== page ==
Dublin: 16°C Tuesday 21 September 2021

Audition night beckons for new hopefuls as Farrell looks to a new era

Ireland play the US Eagles at the Aviva Stadium this evening with one eye on the future.

Robert Baloucoune makes his debut tonight.
Robert Baloucoune makes his debut tonight.
Image: Ryan Byrne/INPHO

TWENTY ONE YEARS have passed since that March afternoon. Yet it doesn’t feel that way, the hat-trick of tries etched in the memory.

There was the dart under the posts from Malcolm O’Kelly’s pass; the smart line he ran to connect with Rob Henderson’s offload for his second try; the pick-up-and-go for his third.

The day changed Brian O’Driscoll’s life. And for Irish rugby, that sunny Sunday in Paris was when the good times began.

At the time no one believed they’d last. Ireland, after all, had finished last or second last in each of the previous 12 Five Nations seasons. But a golden generation had emerged, a core of players who turned a mediocre team into a winning one.

When they all eventually grew old, a new cohort had arrived, boosted by a couple of smart administrative decisions, and the fortunate presence of Joe Schmidt, one of the game’s best ever coaches.

Now Schmidt has gone and so have three of his leaders: Rory Best, Rob Kearney and CJ Stander. More to the point, at some point in the short to medium term, another five – Sexton, Healy, Earls, O’Mahony and Murray – will join them, time being the one opponent a player can never beat.

In this respect, and with a further 11 key players missing, including the Irish Lions that are in South Africa, Ireland go into the final game (against USA, kick-off 7.15pm, RTE2) of this marathon season with a completely new look.

At least four players in Farrell’s 23 man squad will make their debut – a number that could stretch to eight if the bench is emptied. Additionally you have 12 of the starting XV who are aged 25 or under. In other words, what we’re seeing today is the future, a succession plan to keep the Irish national team competitive at the top level.

Can Gavin Coombes fill the void left by Stander? Is Joey Carbery the one to inherit Sexton’s crown? Is Craig Casey the player to take over from Murray? Is Ryan Baird as good as we all think? Can Robert Baloucoune add depth to Ireland’s options in the back-three? Is Tom O’Toole as impressive in the scrum as he is around the park?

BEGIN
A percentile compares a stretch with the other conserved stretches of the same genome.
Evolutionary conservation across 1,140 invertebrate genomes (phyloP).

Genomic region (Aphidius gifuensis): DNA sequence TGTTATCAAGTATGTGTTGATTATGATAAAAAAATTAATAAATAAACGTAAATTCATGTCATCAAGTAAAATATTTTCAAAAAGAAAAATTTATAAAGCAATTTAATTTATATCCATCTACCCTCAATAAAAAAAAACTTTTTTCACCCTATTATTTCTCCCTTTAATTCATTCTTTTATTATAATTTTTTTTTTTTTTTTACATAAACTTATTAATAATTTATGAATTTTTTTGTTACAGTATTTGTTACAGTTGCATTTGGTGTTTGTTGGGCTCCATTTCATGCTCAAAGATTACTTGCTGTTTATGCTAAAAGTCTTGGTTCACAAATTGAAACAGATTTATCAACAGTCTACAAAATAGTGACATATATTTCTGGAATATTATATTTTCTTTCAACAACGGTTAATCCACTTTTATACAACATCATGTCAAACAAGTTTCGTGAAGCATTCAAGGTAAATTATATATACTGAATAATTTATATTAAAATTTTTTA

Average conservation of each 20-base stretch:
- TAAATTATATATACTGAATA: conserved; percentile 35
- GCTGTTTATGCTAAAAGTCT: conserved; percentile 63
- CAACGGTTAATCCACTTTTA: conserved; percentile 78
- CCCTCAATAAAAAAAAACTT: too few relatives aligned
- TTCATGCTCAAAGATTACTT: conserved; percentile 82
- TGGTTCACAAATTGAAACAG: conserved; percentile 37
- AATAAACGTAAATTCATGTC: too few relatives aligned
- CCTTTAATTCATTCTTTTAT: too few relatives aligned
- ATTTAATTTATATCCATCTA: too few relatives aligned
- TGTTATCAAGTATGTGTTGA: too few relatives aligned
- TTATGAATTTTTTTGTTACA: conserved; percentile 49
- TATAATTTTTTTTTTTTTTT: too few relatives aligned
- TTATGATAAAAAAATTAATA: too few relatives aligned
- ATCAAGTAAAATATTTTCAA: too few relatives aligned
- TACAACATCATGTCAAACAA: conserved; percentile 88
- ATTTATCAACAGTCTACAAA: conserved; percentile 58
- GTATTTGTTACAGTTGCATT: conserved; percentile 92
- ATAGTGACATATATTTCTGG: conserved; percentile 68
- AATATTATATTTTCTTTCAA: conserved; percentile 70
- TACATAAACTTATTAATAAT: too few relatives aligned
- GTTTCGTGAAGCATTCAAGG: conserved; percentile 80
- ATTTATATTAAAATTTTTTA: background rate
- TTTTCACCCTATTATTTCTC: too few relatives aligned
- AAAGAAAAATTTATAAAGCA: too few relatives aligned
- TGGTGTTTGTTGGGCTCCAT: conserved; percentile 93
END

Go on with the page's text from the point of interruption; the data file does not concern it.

joey-carbery Carbery has another chance tonight. Source: Ryan Byrne/INPHO

Not all of those questions will be answered over 80 minutes. But the US Eagles provided England with a tough enough test last weekend to suggest they won’t just be coming to Dublin to be tourists.

“We can all see they’re a side that’s going to be physical,” said Farrell. “Set-piece wise they want to compete hard and we need to make sure that we’re disciplined.

“We need to make sure, like I said last week, that we respect ourselves in how we’re going to play. This is a game of rugby, this isn’t touch rugby.

“You see from last week’s performance that the US have got strong ball carriers in the forwards, and they’ve got dynamic backs that can rip you apart, so we don’t want to get sloppy with our performance.

“I think what was pretty impressive about our performance last week was that we managed to stay calm, to stay next task focused, and that got us through in the end. It’s more of the same this time.”

In this respect the presence of three older heads, Stuart McCloskey at inside centre, Andrew Conway on the wing, Dave Kilcoyne in the front row, will help, McCloskey relishing the chance to be a leader, even though he has only five caps to his name.

andrew-conway Conway is one of the team's older heads. Source: Ryan Byrne/INPHO

“The thing we have to get ready for is the fact that defensively, they will come pretty hard off the line at us; they’ll be coming to get us,” McCloskey said.

“England beat them by 14 points last week; that is not terrible by any stretch. We’ll need to get off to a good start.”